Johnson’s paper advances understanding of sequences of burglaries committed by thesame offender. Furthermore, it has heuristic value in suggesting new avenues for applicable research. Each of the current data shortcomings represents an opportunity for novel research approaches, and the optimum forager metaphor holds continuing appeal as an organizing principle helpful to operational policing.
    • The global crime drop and changes in the distribution of victimisation

      Pease, Ken & Ignatans, Dainis; University of Derby (Springer, 2016-09-27)
      Over three decades crime counts in England and Wales, as throughout the Western world, have fallen. Less attention has been paid to the distribution of crime across households, though this is crucial in determining optimal distribution of limited policing resources in pursuing the aim of distributive justice. The writers have previously demonstrated that in England and Wales the distribution of crime victimisation has remained pretty much unchanged over the period of the crime drop. The present paper seeks to extend the study of changes in the distribution of victimisation. Over time using data from 25 countries contributing data to the International Crime Victimisation Survey (ICVS) sweeps (1989–2000). While fragmentary, the data mirror the trends discerned in England and Wales. The trends are not an artefact of the inclusion of particular countries in particular sweeps. The demographic, economical, geographical and social household characteristics associated with victimisation are consistent across time. The suggested policy implication is the need for greater emphasis on preventing multiple victimisation.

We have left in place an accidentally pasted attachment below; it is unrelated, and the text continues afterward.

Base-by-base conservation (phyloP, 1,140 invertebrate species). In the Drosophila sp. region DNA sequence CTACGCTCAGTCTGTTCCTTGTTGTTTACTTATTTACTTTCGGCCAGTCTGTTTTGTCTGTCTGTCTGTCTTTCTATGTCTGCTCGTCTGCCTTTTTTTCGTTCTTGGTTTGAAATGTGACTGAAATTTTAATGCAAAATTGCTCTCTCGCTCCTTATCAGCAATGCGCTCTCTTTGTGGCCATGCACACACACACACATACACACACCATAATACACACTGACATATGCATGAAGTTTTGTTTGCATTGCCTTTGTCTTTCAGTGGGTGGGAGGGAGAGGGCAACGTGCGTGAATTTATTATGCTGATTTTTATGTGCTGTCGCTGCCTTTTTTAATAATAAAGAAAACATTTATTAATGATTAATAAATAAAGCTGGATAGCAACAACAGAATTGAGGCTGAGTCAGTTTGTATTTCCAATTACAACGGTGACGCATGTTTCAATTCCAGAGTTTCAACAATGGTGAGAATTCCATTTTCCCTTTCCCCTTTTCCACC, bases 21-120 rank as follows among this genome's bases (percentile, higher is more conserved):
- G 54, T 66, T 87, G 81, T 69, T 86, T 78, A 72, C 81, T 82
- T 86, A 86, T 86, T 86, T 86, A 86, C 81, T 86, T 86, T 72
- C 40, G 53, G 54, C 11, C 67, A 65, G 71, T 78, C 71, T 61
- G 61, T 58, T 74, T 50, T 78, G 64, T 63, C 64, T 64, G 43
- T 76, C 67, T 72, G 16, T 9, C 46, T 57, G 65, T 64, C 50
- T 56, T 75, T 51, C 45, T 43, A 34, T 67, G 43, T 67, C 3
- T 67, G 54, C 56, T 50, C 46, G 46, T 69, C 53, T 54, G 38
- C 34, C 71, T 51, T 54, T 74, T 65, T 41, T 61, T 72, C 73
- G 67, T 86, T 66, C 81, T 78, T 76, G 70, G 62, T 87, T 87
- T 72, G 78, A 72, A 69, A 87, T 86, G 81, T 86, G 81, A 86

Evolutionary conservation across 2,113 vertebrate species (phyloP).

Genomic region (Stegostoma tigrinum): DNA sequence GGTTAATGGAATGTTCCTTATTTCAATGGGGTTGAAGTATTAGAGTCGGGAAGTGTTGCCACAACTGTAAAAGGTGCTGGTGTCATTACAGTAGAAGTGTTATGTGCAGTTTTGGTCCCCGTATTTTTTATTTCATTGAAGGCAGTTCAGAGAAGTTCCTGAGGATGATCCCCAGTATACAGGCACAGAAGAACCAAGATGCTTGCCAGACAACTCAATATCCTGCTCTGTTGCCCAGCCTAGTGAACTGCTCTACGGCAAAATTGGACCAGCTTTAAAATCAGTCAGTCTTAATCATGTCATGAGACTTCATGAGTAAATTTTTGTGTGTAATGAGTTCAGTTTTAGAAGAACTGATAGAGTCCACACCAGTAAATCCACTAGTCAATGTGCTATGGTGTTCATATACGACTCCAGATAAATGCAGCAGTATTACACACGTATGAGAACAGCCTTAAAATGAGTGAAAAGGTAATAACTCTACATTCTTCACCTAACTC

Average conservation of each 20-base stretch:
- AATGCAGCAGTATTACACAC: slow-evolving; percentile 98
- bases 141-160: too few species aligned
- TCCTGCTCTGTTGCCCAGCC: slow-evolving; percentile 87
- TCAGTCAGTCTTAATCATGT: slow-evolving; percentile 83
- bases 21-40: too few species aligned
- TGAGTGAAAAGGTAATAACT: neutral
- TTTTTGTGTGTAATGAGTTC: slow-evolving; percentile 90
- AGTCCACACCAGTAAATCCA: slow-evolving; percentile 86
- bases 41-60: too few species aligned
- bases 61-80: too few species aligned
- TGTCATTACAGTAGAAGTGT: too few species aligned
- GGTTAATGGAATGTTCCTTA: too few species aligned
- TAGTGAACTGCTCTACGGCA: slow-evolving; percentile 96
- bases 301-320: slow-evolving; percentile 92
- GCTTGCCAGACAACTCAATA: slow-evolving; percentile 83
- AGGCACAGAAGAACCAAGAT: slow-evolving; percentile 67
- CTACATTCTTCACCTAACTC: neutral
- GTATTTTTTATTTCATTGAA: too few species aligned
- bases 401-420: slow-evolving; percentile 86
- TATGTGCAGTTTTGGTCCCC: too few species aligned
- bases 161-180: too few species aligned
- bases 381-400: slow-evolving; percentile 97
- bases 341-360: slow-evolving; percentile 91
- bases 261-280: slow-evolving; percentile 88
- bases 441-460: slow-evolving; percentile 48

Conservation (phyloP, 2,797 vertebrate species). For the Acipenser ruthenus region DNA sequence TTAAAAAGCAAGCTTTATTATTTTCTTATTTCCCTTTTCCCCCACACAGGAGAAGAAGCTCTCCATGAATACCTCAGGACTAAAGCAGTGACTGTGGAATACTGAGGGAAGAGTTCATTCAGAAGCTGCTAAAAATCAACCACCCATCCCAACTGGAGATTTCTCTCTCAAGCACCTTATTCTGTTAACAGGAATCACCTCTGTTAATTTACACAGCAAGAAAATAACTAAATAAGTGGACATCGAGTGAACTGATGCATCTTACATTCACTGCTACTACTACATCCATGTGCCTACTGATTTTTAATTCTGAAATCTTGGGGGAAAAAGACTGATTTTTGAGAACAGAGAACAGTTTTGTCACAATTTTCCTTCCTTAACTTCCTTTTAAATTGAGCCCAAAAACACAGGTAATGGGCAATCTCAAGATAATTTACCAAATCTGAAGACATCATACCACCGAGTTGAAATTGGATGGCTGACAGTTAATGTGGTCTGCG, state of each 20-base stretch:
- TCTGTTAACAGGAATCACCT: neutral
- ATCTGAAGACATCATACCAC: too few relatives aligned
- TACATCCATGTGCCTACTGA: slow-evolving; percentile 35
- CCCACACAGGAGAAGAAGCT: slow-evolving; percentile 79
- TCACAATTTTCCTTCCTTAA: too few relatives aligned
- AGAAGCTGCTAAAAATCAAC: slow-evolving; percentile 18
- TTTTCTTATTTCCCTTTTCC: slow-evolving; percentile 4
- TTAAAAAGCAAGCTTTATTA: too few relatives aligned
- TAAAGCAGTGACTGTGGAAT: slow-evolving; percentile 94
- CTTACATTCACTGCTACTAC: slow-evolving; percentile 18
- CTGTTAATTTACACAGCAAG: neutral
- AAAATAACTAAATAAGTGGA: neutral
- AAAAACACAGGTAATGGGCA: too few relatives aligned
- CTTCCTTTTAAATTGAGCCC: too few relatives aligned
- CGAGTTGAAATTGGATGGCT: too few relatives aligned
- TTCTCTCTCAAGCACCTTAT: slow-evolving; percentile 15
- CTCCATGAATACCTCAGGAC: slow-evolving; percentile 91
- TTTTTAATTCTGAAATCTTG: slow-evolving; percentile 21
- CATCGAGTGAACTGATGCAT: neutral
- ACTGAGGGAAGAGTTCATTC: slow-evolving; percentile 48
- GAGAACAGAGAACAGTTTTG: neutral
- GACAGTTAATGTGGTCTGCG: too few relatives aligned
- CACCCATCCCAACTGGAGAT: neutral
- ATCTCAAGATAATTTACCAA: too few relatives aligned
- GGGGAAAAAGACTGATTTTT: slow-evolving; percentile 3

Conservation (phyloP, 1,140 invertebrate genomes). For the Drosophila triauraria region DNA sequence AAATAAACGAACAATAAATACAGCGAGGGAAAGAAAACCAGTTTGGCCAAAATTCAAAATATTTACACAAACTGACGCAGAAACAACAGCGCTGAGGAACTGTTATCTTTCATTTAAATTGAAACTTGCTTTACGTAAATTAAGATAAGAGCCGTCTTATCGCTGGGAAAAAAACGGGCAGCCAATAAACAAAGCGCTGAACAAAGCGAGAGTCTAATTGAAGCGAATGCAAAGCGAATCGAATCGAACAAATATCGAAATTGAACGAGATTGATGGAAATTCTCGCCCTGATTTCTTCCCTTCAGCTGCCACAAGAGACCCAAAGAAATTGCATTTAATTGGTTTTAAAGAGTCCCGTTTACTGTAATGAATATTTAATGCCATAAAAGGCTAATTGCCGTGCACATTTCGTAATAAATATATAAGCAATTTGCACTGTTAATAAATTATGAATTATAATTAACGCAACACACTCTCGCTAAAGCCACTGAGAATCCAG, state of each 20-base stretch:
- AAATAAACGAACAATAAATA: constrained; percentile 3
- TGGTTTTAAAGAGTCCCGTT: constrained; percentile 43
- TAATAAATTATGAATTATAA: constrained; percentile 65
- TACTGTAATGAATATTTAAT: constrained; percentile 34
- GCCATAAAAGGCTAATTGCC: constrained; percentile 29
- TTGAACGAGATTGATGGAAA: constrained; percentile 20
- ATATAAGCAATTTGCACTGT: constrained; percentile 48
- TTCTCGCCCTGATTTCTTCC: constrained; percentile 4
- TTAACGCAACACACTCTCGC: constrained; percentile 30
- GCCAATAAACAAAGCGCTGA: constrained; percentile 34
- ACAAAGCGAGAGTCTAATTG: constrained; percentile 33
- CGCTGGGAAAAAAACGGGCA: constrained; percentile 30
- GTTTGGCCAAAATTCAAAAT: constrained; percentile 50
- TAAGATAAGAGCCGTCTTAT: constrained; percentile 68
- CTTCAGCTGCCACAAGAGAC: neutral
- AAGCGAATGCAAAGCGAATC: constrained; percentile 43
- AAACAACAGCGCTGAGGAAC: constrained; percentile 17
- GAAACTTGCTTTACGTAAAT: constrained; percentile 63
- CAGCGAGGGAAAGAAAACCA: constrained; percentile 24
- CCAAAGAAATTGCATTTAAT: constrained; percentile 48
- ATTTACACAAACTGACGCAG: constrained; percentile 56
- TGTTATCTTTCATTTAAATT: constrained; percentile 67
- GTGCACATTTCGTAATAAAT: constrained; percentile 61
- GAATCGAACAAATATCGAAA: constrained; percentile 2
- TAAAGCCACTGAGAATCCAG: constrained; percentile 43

• Are victims of crime mostly angry or mostly afraid?

      Ignatans, Dainis; Pease, Ken; University of Derby (Springer/ Palgrave, 2019-05)